Restraint

July 25, 2012 at 8:12 pm | Posted in writing | 12 Comments
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“every artist’s strictly illimitable country is himself … and thus I readily conjured a gorgeous and dangerous play world”
ee cummings

My imagination is not a world in which I feel restrained. In fact, like ee cummings, I build the idea of ‘illimitable’ into the concept of imagination since that is how it differs from reality. Reality is a restraint, we are faced with the limits of the possible and the existing, the process of imagination is the act of going beyond perception into the realm of that which does not yet exist.

For a long time I toyed with the idea of imagining things into being. This is not a ‘magical’ concept but a practical one. All things human made, except those which occur by accident or chance, are imagined into being. Before they are created as objects or ideas in the world, buildings and bridges are imagined by architects, nations by founders, books by writers.

“The Way bears sensation,
Sensation bears memory,
Sensation and memory bear abstraction,
And abstraction bears all the world”
Tao Te Ching

Of course the reverse is also true, it is simply a matter of direction and flow. A kind of oscillation or expansion and retraction. The process, in this two way formation, is not so much abstraction as fictionalization. I was trying to write a poem in which a simple object, a glass bead, exists in total isolation from any context. I found it impossible.

The bead, as it exists in my imagination, instantly creates a context, so I placed it in a painting, the painting then existed in a frame, the frame in an easel, the poem in the world. The painter, distracted momentarily by thoughts of Louise, returns to his realm of imagination, and remembers Bede.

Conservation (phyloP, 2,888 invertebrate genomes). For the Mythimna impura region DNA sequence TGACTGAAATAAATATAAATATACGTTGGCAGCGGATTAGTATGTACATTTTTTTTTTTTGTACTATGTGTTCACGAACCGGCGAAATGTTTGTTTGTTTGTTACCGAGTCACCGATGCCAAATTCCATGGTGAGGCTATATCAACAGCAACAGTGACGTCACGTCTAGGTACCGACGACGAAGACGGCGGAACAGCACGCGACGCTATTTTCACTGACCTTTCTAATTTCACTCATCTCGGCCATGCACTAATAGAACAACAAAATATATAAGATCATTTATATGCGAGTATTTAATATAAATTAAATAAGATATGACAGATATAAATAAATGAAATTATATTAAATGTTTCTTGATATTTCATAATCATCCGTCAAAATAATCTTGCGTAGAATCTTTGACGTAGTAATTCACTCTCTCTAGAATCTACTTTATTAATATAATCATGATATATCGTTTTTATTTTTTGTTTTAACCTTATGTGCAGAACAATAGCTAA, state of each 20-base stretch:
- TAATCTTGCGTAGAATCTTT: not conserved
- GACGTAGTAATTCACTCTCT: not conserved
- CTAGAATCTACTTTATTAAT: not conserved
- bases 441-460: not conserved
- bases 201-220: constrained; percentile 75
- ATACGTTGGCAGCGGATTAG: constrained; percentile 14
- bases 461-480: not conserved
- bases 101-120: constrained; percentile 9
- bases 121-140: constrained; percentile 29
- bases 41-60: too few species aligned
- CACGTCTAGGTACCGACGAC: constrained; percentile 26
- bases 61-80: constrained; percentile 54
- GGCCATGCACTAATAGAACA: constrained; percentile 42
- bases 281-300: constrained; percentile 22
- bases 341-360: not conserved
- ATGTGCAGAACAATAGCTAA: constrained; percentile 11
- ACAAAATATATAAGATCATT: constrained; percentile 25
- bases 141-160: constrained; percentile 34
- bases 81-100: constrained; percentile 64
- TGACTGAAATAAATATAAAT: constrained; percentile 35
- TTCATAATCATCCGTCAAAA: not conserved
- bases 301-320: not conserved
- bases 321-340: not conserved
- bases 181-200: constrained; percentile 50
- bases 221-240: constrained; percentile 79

“This is only a connection because of the empty sound of the words,” he says. But the confluence of vowel sounds, ‘bead’, ‘Louise’ is a pleasure to him in and of itself. It seems that this process of imagining things into being requires some bridge and that bridge is not silence.

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Ratbags and smartarses,

February 23, 2009 at 6:07 pm | Posted in genre isn't dead yet but it should be, writing | 8 Comments
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You’ll find lots of them at sea.
(insert- Don’t say Jackie Chan style)
or give away your lack of education, son.
He says,

balancing the whiskey on the very edge of the piano.
You see this here tiny one is the high ‘C’
haha and Bootsy!, he says turning around just
as the sunglasses prophylactic appeared.

Air.

January 21, 2009 at 7:03 pm | Posted in writing | 18 Comments
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There is a constant atmospheric pressure insistently determined to create a sense of smallness. But inside me was an equally constant pressure outward, toward grandness and the large gesture. I wanted to assert that all those names you know, Shakespeare et al, Al who?, Capone?, were mere humans but they did not live in an age where someone had crossed every horizon only to meet someone else crossing in the other direction.